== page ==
There are many analogies to the phrase: “Samsara (the wandering-in-circles world, the world of life and death) is broken” from my previous blog. One that we are currently studying in the Lotus Sutra class at Clouds in Water Zen Center is the story of the Burning House from chapter 2 of that sutra. These stories in the Lotus Sutra are literary and teaching methods that encourage us to respond skillfully to each specific, unique situation. They are stories and yet they are also alive. They are alive with resonance in our psyches. The images stay alive as they vividly arise in our minds over and over within our practice and daily life. It’s very easy to remember a burning house, for example. These images are literary devices but, as the Lotus Sutra says, they are also the Buddha and the Dharma themselves. This alive quality is Buddha/Dharma.
Samsara is a burning house and, uninitiated into the Way, we play in the house, amuse and distract ourselves, without even noticing that it is burning. The Lotus Sutra describes this house in a lengthy 3-page verse with very vivid descriptions of decay. Let me use a few verses to give you a suggestion of the House of Samsara:
Then the Sutra goes on to describe all the wild animals living there and:
There are three pages of this kind of description of the Burning house! Wow, it can’t be emphasized enough that the house of Samsara is, indeed, already broken and filled with suffering.
The master has left the house already, but his children are still inside. Getting the children to leave their distractions and games to come outside for the dharma teaching is very difficult. The children don’t want to leave, and the “father” has to try all sorts of skillful means to get the children to leave. He doesn’t want to carry them out or force them. He wants them to come out on their own power. In the end, he’ll use anything to get the children to come out, even bribery. He entices them out by three carts which are the three vehicles in the Dharma teaching. But in the end the Great Vehicle, the carriage pulled by a huge white oxen is the biggest prize. When the children finally leave behind their games and distractions, they find outside, a life that is unimaginably more “fun” and expansive than the games they were playing inside the burning house.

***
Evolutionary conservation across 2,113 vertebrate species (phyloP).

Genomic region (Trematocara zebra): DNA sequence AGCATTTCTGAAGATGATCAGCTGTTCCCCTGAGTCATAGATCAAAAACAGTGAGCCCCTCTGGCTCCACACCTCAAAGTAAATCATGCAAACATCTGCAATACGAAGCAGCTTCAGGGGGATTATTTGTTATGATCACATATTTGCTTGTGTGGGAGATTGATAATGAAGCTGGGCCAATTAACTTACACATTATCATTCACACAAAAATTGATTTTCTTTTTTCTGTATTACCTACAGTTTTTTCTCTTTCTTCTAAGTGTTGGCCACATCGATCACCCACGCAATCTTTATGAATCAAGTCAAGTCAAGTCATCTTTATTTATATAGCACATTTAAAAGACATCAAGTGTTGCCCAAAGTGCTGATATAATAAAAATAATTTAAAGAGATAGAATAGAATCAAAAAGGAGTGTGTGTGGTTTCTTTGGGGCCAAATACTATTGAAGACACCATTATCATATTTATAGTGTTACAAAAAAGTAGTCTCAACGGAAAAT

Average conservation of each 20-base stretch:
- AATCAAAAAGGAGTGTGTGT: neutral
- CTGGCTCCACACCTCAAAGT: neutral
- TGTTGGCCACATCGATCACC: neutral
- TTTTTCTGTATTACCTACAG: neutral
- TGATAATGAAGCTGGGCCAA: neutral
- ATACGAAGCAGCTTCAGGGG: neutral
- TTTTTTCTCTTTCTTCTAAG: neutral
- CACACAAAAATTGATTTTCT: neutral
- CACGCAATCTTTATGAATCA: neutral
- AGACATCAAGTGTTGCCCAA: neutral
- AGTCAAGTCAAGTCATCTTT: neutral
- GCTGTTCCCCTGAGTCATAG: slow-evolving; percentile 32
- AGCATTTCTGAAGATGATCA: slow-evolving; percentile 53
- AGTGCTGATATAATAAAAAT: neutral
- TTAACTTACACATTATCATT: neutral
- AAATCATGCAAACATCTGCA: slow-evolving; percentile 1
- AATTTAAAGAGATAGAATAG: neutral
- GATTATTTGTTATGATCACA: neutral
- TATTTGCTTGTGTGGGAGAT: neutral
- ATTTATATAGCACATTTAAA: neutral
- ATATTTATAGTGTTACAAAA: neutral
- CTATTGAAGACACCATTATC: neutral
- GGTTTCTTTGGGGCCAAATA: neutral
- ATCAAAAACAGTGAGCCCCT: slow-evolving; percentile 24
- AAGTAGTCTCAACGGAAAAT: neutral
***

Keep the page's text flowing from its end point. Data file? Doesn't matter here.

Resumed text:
The Buddha, is much like the father in the parable, attempting to save his children from the fires of birth, old age, disease, death, grief, sorrow, suffering and so on. We don’t understand enough to escape without instruction. We can’t even stop our obsession with our distractions, to realize that the house is actually burning. What the parable stresses is the urgency of the human condition, making it necessary for the Buddha to find some way to get people to leave their play and suffering behind in order to enter the Way.
This is not escaping the world but having a change of mind and heart in how you view the world. “Right View” in the Buddha’s teaching. We learn through the dharma teaching how to take care of our life even as we are not consumed by our life. As Joshu so succinctly said, “We use our 24 hours rather than being used by them.” By working and transmuting greed, anger and ignorance, we can play freely within the stories of our constructed lives.
Dogen emphasizes that practice is deporting oneself freely in this Buddha-world. Disporting is a translation of two characters that both mean to play or transform. To frolic, to be free. In Daigo, another fascicle of the Shobogenzo, he writes that we should play freely with the mudballs of life. This is to realize great emancipation even while tended to the precise details of our daily life. This is when the dharma joy can really arise.